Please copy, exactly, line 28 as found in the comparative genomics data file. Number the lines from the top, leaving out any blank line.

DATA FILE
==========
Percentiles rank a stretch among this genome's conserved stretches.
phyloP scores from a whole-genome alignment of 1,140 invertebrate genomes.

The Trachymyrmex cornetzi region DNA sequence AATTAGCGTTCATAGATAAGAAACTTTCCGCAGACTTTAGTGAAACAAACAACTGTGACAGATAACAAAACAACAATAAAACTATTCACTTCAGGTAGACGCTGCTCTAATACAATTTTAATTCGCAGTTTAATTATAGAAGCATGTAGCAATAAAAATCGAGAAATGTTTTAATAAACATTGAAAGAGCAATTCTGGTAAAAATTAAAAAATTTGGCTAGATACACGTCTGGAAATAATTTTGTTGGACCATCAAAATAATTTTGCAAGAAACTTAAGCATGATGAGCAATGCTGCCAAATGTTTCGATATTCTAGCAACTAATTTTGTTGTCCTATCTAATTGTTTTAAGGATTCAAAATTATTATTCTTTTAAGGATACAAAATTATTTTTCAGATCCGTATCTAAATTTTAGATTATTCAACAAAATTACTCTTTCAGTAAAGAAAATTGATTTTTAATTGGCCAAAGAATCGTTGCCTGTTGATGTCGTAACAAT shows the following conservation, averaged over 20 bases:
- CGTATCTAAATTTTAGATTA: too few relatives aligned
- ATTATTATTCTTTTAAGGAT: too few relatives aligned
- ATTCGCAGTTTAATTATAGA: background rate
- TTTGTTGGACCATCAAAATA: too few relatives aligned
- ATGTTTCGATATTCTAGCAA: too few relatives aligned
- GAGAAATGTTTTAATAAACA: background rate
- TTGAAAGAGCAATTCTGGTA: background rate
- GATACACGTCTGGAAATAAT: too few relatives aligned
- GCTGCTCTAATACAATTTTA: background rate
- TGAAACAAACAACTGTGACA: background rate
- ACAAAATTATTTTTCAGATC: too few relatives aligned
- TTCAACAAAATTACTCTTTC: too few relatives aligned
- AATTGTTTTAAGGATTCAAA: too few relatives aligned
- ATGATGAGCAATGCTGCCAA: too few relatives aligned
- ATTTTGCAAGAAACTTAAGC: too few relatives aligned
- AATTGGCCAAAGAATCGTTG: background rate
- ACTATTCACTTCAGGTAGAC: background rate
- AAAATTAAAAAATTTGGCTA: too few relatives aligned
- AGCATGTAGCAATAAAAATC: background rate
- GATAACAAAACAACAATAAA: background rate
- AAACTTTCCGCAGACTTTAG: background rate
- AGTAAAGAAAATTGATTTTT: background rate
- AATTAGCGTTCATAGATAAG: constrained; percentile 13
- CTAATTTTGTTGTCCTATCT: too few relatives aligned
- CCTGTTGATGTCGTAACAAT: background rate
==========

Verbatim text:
- CCTGTTGATGTCGTAACAAT: background rate